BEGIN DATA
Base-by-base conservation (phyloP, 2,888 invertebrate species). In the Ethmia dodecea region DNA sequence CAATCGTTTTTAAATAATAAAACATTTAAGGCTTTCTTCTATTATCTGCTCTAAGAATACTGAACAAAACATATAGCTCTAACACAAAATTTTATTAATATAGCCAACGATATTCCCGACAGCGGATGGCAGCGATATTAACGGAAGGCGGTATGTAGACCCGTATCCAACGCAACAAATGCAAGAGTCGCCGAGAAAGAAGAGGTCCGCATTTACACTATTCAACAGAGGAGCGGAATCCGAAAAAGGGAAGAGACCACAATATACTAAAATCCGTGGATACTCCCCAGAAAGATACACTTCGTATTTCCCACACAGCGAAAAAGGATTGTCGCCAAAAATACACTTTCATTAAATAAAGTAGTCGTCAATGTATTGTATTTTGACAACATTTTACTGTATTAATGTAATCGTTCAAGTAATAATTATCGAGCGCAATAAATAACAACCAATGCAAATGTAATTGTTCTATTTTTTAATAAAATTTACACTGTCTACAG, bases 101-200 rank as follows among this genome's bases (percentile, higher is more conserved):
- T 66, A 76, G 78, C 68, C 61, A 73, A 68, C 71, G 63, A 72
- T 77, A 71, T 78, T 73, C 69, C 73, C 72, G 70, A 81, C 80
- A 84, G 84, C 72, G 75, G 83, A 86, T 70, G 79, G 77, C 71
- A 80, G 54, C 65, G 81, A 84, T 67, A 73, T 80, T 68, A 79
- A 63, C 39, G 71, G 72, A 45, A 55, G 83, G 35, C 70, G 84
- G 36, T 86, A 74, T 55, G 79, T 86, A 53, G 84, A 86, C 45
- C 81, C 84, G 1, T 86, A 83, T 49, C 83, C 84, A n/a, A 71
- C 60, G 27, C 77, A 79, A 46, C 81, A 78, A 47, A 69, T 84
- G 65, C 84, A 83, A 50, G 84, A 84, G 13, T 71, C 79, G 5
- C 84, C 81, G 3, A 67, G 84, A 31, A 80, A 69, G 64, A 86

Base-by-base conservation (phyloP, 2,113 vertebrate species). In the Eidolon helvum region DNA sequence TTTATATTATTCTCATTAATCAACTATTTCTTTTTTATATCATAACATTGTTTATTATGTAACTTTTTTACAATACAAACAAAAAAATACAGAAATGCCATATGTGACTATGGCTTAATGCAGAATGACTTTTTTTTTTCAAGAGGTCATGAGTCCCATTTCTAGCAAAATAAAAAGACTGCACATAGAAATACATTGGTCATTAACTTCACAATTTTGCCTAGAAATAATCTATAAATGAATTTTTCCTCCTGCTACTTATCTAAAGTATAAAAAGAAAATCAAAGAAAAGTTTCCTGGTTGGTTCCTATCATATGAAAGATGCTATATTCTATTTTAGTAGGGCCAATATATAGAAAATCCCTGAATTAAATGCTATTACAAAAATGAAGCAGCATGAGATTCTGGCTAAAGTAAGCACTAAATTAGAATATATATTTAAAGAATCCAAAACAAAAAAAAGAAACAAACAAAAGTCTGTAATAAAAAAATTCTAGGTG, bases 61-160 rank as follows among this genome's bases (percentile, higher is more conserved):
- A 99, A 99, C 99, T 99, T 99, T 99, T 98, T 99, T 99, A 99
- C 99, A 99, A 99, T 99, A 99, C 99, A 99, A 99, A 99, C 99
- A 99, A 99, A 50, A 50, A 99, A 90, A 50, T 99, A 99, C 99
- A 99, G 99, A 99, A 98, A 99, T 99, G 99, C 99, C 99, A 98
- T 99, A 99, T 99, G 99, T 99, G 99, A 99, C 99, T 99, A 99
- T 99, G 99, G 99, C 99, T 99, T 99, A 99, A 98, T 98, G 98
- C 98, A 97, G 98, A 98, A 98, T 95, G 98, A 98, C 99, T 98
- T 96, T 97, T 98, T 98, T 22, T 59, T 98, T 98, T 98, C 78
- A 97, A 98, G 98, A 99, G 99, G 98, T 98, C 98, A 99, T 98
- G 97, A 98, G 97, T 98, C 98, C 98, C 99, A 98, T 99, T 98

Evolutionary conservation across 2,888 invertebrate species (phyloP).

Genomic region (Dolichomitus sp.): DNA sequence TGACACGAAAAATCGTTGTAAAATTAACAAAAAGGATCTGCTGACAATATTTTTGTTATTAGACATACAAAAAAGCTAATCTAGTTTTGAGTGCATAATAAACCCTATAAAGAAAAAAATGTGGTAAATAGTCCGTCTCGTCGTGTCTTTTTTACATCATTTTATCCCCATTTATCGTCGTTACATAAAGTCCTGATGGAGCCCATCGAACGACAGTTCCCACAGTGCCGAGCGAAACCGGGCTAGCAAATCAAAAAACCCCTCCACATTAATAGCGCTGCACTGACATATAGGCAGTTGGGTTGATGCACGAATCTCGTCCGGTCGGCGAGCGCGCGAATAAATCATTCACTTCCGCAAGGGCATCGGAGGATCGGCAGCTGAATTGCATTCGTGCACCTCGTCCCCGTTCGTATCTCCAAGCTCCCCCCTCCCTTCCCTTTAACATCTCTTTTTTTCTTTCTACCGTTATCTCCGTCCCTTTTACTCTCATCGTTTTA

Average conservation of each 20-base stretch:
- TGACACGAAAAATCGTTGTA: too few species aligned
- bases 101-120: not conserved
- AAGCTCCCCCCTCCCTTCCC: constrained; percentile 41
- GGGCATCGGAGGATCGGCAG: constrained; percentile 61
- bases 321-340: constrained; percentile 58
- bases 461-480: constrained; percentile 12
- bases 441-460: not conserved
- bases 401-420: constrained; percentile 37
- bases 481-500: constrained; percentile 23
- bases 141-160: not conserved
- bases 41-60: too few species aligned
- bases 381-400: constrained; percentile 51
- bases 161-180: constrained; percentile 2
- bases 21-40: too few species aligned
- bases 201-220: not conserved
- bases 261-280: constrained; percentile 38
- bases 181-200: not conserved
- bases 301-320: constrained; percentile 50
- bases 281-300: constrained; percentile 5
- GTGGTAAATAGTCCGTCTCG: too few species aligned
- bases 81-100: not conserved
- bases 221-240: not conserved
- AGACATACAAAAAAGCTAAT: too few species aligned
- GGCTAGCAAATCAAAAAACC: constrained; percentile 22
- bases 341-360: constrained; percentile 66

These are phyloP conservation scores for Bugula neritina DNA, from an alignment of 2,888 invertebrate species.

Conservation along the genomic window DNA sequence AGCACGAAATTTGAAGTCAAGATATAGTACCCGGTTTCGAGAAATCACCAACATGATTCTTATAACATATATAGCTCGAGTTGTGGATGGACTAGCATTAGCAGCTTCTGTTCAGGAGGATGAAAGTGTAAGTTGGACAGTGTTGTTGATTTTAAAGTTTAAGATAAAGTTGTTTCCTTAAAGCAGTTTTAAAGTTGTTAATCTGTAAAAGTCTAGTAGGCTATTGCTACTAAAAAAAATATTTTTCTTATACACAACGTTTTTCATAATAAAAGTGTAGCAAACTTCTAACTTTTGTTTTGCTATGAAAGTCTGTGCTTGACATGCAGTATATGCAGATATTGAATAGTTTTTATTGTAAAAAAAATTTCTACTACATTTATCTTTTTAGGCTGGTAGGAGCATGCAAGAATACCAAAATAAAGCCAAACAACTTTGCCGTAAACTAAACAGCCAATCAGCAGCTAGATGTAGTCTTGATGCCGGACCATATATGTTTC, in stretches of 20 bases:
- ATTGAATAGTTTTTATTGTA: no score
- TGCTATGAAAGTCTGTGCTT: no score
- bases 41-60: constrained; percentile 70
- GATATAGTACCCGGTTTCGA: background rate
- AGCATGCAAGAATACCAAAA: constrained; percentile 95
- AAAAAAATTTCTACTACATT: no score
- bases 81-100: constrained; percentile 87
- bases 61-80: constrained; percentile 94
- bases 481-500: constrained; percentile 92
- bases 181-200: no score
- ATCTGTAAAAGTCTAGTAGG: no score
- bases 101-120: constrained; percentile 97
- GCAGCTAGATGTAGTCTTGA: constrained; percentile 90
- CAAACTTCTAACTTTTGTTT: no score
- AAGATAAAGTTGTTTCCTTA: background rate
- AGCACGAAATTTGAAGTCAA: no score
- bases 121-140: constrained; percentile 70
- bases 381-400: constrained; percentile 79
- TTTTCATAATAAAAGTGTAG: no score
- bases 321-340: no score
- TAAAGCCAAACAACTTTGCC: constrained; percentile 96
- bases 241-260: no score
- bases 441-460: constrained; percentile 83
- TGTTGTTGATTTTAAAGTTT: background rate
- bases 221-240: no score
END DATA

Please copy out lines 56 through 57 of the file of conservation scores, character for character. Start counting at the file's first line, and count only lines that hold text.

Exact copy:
- GATATAGTACCCGGTTTCGA: background rate
- AGCATGCAAGAATACCAAAA: constrained; percentile 95